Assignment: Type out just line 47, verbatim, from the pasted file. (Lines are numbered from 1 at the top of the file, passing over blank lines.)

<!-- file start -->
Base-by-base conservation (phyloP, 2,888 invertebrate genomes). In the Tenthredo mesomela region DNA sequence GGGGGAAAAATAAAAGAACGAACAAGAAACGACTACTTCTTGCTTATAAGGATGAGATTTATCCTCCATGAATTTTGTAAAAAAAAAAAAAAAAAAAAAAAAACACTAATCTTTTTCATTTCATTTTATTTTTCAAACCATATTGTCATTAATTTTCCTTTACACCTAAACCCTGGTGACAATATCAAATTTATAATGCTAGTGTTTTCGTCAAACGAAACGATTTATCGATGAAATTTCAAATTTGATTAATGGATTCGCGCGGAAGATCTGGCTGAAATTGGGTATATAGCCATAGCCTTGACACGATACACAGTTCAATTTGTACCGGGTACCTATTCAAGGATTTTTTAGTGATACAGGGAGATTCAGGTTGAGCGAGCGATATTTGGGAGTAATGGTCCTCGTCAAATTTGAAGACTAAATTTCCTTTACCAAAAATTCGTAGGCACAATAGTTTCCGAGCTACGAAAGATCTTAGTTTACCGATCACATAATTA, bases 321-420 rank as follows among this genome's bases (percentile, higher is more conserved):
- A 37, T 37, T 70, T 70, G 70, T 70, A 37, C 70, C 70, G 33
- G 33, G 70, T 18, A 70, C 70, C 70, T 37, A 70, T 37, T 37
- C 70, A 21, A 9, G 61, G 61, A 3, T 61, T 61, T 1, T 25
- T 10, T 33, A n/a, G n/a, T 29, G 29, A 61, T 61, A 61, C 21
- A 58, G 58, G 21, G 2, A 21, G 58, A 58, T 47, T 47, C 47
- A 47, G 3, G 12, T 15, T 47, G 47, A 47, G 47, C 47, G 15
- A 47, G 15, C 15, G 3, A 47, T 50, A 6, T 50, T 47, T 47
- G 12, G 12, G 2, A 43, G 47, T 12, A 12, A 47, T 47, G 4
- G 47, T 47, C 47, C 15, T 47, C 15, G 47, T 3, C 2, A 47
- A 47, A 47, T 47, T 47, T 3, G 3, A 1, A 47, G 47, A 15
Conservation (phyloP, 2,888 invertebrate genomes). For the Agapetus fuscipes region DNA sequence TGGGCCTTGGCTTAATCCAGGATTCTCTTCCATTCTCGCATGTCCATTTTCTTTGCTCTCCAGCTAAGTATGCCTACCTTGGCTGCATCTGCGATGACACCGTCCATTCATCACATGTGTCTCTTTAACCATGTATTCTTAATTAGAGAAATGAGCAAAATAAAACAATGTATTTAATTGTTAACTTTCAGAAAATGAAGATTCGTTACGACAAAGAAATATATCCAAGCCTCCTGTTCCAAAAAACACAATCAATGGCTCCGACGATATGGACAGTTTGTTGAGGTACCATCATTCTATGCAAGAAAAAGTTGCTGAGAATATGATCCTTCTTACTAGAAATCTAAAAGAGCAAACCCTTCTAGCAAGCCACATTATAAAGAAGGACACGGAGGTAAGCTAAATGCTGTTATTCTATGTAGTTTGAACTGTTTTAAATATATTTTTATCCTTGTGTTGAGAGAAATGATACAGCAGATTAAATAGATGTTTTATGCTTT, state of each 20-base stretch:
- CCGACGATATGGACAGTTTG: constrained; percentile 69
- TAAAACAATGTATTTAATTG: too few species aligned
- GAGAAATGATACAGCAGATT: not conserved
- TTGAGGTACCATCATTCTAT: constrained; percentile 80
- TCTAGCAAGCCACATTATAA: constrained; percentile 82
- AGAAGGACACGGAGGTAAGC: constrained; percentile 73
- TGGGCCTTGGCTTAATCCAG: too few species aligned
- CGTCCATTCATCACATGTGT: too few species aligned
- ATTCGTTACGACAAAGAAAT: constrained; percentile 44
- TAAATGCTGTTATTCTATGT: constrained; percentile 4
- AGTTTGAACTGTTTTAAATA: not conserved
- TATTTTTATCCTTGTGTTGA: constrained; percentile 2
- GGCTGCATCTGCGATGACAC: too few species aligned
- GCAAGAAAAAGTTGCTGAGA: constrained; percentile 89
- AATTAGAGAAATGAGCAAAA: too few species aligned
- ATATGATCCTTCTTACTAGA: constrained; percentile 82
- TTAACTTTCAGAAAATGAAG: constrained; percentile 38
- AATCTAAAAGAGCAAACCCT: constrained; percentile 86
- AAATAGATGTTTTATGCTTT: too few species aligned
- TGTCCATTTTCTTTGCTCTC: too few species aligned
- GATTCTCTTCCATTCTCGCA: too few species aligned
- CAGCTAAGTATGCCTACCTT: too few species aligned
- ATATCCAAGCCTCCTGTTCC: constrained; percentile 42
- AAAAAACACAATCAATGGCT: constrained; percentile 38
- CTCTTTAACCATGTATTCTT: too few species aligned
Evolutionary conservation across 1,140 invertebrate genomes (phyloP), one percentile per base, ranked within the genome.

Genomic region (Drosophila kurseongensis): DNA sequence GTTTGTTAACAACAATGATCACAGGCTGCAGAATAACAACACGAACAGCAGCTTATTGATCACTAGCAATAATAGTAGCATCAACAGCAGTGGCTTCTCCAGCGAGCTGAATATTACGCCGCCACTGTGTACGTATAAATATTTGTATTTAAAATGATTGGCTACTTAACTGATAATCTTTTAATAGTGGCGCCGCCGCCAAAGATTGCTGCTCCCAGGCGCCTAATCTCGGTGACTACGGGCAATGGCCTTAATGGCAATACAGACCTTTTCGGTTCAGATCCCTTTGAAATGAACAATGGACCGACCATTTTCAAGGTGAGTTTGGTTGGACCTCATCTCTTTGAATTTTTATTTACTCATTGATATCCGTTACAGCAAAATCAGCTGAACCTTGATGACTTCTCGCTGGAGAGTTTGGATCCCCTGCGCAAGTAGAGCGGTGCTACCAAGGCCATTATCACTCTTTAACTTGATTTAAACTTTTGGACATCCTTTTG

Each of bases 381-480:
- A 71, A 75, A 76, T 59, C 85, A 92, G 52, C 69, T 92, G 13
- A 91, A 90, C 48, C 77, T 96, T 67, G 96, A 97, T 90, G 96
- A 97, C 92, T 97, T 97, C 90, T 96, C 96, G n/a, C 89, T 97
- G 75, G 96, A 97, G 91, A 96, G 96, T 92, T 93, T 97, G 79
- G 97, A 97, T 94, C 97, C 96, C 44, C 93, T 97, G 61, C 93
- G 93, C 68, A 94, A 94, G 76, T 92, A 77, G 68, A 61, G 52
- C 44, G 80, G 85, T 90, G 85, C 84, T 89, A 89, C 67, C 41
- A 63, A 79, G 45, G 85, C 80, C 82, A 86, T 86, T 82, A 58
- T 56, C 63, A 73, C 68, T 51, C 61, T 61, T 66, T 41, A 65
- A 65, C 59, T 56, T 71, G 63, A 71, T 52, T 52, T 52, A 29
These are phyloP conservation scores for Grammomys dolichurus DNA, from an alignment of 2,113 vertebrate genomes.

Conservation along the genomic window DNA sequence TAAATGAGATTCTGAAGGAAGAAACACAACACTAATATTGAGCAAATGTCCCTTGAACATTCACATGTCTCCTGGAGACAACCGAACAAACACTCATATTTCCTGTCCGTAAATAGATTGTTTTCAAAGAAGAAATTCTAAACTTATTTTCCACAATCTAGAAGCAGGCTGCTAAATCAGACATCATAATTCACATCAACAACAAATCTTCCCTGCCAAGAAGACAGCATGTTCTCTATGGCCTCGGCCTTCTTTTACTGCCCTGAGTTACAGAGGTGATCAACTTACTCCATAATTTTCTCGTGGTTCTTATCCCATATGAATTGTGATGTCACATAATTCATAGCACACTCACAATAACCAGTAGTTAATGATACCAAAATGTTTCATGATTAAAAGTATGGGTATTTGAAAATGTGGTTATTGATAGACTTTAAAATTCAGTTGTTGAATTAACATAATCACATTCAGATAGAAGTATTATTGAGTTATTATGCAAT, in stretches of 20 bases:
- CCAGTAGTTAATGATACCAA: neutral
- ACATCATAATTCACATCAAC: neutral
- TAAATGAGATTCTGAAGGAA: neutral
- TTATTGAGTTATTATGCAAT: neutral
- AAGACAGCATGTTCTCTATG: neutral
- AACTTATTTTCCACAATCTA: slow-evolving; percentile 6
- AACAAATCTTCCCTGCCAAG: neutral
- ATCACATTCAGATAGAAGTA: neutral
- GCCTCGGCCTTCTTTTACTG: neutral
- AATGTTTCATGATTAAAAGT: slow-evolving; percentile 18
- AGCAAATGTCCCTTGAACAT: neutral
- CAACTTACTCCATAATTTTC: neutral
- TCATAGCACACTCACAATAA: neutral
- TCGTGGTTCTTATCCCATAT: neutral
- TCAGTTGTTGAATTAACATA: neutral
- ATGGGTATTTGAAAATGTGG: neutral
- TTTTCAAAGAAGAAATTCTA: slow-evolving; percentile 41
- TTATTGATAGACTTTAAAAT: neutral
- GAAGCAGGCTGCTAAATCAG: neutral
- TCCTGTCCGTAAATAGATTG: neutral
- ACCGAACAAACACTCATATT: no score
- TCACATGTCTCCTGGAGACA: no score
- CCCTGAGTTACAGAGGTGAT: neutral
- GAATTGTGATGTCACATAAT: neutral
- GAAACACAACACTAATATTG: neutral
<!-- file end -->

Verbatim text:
- C 44, G 80, G 85, T 90, G 85, C 84, T 89, A 89, C 67, C 41